The Hosei Old Boys were the first to leave the JKA, followed by Obata and the Keio group. Unburdened of the conservative Old Boys, the Takudai men pursued the development of karate in their own way; not surprisingly, in view of their training, they chose to internationalise the art.

The Takudai group thought the best way for an art like karate to gain international acceptance was to give it a sporting aspect. Turning karate into a sport with rules for competition was not new. Since 1936 college clubs had been conducting kokangeiko (exchange of courtesies and practice), in which they tested their techniques against each other on a free-style basis. Without formal rules or supervision, however, these exchange and training sessions were, more often than not, bloodbaths. The Old Boys refused to acknowledge the existence of such shenanigans because these bouts were obviously opposed to the principles of karate as Funakoshi taught them.

Nevertheless, the JKA directors and leaders in other styles brought free sparring into the open, experimenting with it, debating it, and, finally, encouraging it. By 1950, virtually all the major styles of karate in Japan were practicing some form of freestyle sparring. The JKA contest rules, comprising three chapters and 16 articles, were completed in Aug. 1956. Collegiate clubs and branch dojo immediately commenced staging tournaments to try contestant skills and to train judges. This flurry of activity culminated in the 1st All Japan Karate-do Championship Tournament in June 1957. Concurrent with their efforts to devise a workable set of contest rules, the JKA instituted a stringent instructor-training program. Only the cream of young karate men was admitted to the program, and only after graduating honourably from college and attaining 2nd Dan rank. In an intensive year of study, candidates were instructed not only in karate but also in psychology, physics, anatomy, business management, history and philosophy of physical education and sports, and other subjects. On completing the training program (with 3rd Dan and a dissertation) they were assigned to a year's teaching internship. The results of this difficult apprenticeship were a dozen or so highly proficient karate men, well prepared to plant and nourish their art overseas.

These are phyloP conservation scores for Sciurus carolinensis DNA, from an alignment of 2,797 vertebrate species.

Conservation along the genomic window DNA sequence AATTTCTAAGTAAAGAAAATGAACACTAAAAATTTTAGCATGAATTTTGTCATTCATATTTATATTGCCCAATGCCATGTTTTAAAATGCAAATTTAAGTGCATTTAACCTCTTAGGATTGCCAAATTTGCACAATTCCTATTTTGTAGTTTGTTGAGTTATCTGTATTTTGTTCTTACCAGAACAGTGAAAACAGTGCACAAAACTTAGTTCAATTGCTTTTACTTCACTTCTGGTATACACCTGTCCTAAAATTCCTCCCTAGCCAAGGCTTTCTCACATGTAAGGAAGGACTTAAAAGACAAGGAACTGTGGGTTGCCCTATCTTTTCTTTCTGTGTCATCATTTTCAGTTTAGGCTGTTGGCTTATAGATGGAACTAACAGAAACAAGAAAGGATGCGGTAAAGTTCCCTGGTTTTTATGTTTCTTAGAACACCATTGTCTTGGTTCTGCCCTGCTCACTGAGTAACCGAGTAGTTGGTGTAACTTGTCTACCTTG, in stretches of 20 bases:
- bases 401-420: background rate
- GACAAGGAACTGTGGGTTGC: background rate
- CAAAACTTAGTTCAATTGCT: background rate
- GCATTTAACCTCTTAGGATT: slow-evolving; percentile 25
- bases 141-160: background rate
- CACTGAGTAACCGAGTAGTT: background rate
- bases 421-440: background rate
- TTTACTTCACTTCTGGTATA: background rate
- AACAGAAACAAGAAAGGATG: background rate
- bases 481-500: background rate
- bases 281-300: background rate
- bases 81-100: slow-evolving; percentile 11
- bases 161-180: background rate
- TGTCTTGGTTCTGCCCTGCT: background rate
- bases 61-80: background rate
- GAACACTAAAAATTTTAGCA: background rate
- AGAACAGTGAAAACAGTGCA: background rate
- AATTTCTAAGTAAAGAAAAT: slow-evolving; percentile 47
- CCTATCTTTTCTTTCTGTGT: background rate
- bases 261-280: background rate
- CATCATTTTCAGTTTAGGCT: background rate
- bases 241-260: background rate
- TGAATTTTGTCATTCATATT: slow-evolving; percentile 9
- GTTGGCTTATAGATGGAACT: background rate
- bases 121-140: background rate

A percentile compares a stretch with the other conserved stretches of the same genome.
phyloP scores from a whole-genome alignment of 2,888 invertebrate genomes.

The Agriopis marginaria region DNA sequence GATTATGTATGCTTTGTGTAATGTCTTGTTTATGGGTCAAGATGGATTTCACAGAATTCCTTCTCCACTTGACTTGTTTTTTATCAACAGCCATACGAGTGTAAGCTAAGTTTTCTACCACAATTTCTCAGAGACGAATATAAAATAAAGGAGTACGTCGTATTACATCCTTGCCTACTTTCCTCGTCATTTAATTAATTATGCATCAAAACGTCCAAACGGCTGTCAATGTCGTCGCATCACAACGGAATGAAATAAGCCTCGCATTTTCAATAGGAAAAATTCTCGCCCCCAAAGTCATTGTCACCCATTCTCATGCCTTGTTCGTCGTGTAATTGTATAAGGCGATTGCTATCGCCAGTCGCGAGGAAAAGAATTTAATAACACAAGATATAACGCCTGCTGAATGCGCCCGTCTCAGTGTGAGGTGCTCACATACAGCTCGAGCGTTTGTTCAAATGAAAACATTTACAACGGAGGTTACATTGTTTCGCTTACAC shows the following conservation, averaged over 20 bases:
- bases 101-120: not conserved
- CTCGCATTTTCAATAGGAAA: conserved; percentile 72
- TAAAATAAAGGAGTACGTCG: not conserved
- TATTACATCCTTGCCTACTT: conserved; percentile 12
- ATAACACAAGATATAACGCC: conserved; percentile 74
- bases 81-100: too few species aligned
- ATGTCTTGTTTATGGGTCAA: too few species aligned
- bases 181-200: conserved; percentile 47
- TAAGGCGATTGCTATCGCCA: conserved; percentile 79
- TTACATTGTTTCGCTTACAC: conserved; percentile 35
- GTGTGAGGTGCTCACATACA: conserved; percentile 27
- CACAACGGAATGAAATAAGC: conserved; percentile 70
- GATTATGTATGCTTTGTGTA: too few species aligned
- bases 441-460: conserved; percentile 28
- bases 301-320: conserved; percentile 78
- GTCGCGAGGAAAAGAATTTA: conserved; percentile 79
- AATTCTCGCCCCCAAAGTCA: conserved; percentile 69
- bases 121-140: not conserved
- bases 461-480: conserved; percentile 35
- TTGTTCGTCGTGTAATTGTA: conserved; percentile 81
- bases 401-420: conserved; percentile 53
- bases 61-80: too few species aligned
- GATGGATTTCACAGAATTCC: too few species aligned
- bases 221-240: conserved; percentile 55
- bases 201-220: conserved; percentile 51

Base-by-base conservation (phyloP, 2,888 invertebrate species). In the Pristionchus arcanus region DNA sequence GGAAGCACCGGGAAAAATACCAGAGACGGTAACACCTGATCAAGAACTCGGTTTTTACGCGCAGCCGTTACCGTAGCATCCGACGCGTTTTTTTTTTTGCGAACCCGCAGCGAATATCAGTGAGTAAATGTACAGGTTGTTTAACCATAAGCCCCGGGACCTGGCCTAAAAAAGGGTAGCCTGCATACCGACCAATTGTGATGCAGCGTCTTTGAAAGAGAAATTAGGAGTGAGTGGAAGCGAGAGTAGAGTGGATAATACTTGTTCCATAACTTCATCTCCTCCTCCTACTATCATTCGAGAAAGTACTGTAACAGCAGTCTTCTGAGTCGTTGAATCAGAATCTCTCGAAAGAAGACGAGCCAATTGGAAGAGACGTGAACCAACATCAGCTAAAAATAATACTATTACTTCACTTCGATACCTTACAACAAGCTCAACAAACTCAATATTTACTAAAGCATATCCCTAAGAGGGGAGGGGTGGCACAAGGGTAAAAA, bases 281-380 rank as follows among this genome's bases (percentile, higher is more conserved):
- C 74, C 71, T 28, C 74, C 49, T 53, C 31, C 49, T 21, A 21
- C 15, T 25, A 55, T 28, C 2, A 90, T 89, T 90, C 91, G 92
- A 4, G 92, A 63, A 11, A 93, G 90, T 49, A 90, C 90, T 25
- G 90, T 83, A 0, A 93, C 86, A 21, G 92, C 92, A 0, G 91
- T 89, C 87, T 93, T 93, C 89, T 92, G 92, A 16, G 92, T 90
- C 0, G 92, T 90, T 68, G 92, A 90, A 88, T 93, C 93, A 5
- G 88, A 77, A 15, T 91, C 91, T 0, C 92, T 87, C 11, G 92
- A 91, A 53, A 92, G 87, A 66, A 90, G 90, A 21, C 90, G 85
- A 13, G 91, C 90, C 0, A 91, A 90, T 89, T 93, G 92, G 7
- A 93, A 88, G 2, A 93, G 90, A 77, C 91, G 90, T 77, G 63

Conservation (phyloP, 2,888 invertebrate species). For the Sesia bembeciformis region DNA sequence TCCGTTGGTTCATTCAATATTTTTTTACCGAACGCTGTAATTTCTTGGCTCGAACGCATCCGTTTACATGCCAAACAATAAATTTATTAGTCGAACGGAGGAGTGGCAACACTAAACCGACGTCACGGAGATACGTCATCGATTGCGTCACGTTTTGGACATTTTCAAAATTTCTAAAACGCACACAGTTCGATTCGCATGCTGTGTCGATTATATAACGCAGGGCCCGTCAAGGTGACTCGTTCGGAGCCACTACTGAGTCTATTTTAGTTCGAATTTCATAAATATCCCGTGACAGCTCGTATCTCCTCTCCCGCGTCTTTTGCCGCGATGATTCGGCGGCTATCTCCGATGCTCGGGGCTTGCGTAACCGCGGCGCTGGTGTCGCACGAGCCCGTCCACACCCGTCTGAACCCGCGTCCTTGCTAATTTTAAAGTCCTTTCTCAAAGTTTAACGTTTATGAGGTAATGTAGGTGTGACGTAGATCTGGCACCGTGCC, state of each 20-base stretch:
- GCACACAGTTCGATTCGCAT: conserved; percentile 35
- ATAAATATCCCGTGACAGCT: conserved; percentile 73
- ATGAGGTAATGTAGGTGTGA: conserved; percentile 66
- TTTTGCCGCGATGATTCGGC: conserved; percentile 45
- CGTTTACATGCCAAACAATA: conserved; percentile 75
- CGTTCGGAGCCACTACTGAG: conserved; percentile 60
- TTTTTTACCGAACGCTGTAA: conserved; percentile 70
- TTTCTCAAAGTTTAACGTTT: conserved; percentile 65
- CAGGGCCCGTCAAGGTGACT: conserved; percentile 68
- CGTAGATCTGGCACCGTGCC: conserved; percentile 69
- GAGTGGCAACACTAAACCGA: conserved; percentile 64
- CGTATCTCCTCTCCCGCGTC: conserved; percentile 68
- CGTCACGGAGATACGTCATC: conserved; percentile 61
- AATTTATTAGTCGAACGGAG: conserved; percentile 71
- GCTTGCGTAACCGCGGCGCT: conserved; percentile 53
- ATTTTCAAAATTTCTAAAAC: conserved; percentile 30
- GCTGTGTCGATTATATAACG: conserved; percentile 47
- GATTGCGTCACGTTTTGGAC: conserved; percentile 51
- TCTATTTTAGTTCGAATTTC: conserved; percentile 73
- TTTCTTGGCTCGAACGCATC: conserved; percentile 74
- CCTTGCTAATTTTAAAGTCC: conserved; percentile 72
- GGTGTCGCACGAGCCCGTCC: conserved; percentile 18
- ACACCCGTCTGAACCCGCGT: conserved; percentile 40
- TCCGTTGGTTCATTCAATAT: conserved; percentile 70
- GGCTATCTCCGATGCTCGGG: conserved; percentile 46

First to arrive in the U.S. were Hidetaka Nishiyama, Los Angeles, and Teruyuki Okazaki, Philadelphia, both in 1961. Others followed in rapid succession: Takayuki Mikami, twice All Japan Champion, went first to Kansas City and later to New Orleans; Yutaka Yaguchi was assigned to Denver after a brief stay in Los Angeles; and Hirokazu Kanazawa, also twice All Japan Champion, brought the JKA to Hawaii. Kanazawa was replaced after two years by Masataka Mori, who ultimately went to New York, relinquishing the Hawaii province to Tetsuhiko Asai. Shojiro Sugiyama, not a graduate of the instructor program, founded a strong organization in Chicago. Later arrivals were Masaaki Ueki and Shigeru Takashina in Florida, Katsuya Kisaka in New Jersey, and Shojiro Koyama in Arizona.

By the mid-1970s, American students were themselves achieving instructor status. The most senior of these, and the most successful, was Robert Fusaro of Minneapolis. Other notables include Robert Graves of Oregon, Greer Golden of Ohio, Ray Dalke, Frank Smith, and James Yabe of California, and Gerald Evans of Philadelphia.